Tuesday, December 26, 2006

military considers recruiting foreigners

military considers recruiting foreignersfrom boston globe: The armed forces, already struggling to meet recruiting goals, are considering expanding the number of noncitizens in the ranks - including disputed proposals to open recruiting stations overseas and putting more immigrants on a faster track to US citizenship if they volunteer - according to Pentagon officials.

Foreign citizens serving in the US military is a highly charged issue, which could expose the Pentagon to criticism that it is essentially using mercenaries to defend the country. Other analysts voice concern that a large contingent of noncitizens under arms could jeopardize national security or reflect badly on Americans' willingness to serve in uniform.

The idea of signing up foreigners who are seeking US citizenship is gaining traction as a way to address a critical need for the Pentagon, while fully absorbing some of the roughly one million immigrants that enter the United States legally each year.

The proposal to induct more noncitizens, which is still largely on the drawing board, has to clear a number of hurdles. So far, the Pentagon has been quiet about specifics - including who would be eligible to join, where the recruiting stations would be, and what the minimum standards might involve, including English proficiency. In the meantime, the Pentagon and immigration authorities have expanded a program that accelerates citizenship for legal residents who volunteer for the military.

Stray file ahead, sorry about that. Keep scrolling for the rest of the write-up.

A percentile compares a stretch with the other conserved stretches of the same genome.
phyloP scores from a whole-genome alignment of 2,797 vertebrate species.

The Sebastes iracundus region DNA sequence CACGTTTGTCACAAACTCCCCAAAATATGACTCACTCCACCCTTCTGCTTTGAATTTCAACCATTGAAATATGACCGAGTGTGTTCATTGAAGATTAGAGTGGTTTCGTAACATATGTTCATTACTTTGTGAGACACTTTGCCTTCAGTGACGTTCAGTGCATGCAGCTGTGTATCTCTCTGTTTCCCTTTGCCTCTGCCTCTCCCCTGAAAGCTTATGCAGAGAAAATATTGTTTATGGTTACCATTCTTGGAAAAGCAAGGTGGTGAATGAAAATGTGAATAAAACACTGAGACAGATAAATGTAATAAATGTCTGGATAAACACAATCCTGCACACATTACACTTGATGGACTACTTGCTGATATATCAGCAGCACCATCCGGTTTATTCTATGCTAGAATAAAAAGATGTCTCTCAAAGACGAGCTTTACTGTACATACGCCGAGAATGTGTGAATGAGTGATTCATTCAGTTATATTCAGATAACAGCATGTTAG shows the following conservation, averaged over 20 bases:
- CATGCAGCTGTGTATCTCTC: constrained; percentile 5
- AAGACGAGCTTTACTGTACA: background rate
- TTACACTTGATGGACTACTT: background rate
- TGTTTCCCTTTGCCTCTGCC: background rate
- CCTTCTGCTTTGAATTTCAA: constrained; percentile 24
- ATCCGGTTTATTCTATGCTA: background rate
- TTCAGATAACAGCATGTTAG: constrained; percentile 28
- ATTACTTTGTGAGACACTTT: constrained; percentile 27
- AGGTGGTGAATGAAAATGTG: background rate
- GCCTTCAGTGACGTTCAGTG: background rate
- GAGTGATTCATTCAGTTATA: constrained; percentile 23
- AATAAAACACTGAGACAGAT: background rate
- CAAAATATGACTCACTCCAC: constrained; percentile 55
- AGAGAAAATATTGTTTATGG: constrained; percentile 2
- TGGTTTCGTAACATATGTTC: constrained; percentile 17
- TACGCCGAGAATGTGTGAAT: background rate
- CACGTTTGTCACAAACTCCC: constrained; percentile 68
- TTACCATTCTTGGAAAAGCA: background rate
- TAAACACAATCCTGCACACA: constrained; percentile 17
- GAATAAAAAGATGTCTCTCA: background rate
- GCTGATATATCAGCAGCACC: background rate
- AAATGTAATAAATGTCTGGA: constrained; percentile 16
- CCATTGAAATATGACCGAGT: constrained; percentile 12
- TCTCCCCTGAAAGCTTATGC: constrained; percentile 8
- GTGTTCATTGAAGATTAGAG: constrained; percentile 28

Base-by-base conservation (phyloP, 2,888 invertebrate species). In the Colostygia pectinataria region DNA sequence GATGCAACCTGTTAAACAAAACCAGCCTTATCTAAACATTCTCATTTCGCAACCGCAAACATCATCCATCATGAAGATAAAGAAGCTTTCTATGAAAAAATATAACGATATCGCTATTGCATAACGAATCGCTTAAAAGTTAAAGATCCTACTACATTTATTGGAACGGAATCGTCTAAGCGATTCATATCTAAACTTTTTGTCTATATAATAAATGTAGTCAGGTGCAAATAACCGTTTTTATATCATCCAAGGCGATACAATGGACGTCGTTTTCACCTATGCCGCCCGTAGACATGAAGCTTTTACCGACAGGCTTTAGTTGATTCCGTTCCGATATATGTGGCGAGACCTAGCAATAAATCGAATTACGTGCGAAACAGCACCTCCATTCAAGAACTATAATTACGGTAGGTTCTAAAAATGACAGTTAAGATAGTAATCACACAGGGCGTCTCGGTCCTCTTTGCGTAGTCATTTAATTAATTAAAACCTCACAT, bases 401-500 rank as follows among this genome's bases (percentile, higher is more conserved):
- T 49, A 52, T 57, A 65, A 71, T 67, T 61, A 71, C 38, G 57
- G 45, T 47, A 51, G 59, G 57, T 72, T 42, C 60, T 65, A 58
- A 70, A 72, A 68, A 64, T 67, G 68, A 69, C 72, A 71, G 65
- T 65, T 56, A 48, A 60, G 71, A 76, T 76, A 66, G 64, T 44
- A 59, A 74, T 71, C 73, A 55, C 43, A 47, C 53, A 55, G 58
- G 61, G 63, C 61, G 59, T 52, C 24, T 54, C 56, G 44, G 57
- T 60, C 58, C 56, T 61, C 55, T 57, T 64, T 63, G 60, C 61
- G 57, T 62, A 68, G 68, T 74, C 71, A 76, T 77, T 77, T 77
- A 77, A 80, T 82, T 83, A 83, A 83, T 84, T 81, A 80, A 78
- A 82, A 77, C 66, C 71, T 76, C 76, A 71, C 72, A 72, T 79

And since Sept. 11, 2001, the number of immigrants in uniform who have become US citizens has increased from 750 in 2001 to almost 4,600 last year, according to military statistics.

With severe manpower strains because of the wars in Iraq and Afghanistan - and a mandate to expand the overall size of the military - the Pentagon is under pressure to consider a variety of proposals involving foreign recruits, according to a military affairs analyst.

"It works as a military idea and it works in the context of American immigration," said Thomas Donnelly , a military scholar at the conservative American Enterprise Institute in Washington and a leading proponent of recruiting more foreigners to serve in the military.

As the wars in Iraq and Afghanistan grind on, the Pentagon has warned Congress and the White House that the military is stretched "to the breaking point."

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